Thursday, September 04, 2008

GOP Smackdown


Sarah Palin formally introduced herself to the American people last night as a pitbull with lipstick. While it's generally unseemly to take shots at a woman whose 19-year-old son is off to Iraq next week and whose youngest son has Down's Syndrome, Sarah Palin has entered the political fray with fists flying, for which she can expect Team Obama to return the favor. Watch your kids, Sarah.

Palin reiterated the Republicans' message that Obama is not ready to lead and that his superstar status on the campaign trail does not a President make. Listening to Palin, who was preceded by Rudy Giuliani, it's hard to imagine what the Dems' comeback can be to the arguments mounted against Obama: that he's inexperienced, that he's all words, that he's not taking the war on terror seriously, that he's a flip-flopper. You know, the things Hillary used to say during the primaries.

But beneath the logical points made by the Republicans last night (true, true and true that Obama has never lead a state, an army, a business), all Republican rhetoric is laced with an undercurrent of malice, xenophobia and isolationism that I just can't agree with. This is a party that would like nothing more than to see this country inhabited by Sarah Palins and nothing but; this is a party who sees every other country as an enemy and who thinks America's greatness is a birthright.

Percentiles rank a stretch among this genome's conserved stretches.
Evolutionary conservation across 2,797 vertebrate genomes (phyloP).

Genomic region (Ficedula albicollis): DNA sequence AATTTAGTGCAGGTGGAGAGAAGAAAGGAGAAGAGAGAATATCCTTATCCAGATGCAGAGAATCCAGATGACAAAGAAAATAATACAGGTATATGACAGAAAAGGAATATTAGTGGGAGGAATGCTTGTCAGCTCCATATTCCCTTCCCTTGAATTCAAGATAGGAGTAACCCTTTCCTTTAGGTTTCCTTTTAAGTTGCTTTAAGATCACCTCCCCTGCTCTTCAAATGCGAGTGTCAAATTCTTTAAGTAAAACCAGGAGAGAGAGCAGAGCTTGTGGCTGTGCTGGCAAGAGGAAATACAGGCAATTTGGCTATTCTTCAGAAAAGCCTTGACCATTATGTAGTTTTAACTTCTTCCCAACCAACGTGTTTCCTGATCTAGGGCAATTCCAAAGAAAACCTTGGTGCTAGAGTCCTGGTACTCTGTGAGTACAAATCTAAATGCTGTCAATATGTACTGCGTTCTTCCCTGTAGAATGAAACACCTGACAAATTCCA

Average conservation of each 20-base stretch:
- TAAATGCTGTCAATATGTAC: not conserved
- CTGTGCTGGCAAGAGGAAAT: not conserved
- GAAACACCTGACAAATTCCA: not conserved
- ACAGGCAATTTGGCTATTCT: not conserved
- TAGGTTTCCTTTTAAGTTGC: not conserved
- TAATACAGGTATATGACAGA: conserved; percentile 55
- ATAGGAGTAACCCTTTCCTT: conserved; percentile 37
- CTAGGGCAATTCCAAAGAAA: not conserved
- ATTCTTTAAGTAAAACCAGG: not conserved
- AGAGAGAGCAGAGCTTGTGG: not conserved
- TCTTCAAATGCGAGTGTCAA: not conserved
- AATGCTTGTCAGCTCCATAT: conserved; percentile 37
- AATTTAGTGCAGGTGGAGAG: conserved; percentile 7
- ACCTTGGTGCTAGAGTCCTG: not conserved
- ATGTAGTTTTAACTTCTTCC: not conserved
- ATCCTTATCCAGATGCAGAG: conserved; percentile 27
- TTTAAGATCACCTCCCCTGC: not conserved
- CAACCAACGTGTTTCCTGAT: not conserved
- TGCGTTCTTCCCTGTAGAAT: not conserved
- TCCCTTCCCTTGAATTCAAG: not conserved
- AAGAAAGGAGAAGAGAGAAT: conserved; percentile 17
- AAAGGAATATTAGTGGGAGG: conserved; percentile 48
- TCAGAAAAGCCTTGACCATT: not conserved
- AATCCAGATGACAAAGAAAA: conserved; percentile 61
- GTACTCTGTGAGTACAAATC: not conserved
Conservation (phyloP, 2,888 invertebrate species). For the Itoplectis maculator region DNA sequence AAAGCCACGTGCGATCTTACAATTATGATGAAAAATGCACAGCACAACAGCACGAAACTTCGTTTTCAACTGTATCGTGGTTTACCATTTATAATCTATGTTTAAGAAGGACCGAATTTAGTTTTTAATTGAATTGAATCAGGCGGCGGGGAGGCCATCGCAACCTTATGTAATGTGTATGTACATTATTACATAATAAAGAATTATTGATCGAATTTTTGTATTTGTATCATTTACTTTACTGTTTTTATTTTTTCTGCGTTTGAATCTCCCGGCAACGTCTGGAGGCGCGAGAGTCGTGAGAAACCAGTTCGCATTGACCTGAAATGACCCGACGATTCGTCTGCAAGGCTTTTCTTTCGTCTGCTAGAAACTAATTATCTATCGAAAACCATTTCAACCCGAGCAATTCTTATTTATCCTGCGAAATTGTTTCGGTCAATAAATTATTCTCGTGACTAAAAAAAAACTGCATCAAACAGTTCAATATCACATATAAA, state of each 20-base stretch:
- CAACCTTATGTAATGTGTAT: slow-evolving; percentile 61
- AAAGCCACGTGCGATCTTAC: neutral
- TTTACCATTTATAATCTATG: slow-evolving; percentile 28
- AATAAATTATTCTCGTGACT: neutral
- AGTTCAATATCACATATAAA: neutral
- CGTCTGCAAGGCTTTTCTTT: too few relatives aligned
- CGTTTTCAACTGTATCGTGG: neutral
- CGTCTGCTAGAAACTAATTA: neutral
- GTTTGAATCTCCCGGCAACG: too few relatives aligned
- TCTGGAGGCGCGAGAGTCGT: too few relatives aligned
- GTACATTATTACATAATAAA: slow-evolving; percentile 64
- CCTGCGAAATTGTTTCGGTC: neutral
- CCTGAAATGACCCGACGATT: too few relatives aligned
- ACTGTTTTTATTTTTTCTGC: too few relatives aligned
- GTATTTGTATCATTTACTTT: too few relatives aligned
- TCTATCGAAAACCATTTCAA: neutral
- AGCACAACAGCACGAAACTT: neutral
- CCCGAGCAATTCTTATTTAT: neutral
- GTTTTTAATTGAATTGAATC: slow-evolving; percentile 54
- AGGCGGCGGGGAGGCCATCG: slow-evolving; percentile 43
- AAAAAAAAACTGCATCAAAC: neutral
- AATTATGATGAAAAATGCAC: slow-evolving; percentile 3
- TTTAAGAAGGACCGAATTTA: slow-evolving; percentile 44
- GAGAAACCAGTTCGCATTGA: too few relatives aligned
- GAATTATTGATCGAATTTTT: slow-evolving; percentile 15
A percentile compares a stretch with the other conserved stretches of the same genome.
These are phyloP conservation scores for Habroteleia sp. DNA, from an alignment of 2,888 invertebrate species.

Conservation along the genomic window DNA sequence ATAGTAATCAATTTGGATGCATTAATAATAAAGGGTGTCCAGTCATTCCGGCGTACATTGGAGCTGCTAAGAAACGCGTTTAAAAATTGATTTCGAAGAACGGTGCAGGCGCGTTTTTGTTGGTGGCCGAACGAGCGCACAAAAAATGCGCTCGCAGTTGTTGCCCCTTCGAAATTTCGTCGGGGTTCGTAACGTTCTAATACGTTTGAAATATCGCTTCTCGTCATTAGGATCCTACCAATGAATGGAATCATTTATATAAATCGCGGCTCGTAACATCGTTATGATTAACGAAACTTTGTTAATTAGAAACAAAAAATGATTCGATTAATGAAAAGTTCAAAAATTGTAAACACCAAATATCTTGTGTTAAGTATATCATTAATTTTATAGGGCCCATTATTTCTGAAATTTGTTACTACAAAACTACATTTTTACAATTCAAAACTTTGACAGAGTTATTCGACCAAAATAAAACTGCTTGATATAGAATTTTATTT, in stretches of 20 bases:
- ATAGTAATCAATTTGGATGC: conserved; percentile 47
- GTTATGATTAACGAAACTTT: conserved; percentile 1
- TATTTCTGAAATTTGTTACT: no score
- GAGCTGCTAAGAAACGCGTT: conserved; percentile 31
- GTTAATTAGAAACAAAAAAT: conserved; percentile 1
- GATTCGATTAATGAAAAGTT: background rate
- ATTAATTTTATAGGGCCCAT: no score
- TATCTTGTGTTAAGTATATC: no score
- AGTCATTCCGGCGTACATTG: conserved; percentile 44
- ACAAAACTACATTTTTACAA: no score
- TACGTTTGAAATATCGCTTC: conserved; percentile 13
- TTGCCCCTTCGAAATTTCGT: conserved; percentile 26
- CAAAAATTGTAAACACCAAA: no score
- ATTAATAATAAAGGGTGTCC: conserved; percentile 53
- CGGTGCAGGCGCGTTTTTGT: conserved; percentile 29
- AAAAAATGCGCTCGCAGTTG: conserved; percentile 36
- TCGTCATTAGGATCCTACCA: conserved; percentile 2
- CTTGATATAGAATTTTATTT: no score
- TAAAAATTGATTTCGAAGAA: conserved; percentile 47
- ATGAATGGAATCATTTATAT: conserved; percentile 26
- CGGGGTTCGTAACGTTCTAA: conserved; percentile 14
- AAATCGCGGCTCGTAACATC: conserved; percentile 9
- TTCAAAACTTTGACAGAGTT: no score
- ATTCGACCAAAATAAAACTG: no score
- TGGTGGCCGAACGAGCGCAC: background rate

And it's on that last point that the real GOP and Democrat divide lies. Whereas the Republicans think greatness will come from looking inward, by focusing on "moral" issues and taking an adversarial stance with the world, the Democrats are at least open to the idea of dialogue and of engaging in a new international community that promotes American values. Well, for now they are...let's see what happens over the next few weeks.

8 comments:

David said...

Forget the next few weeks. What we just witnessed was the rebirth of the Republican party. The Sarah Palin's of the party-young, new, fresh, inexperience, but conservative and power-hungry-now have a new voice.

Lyle W said...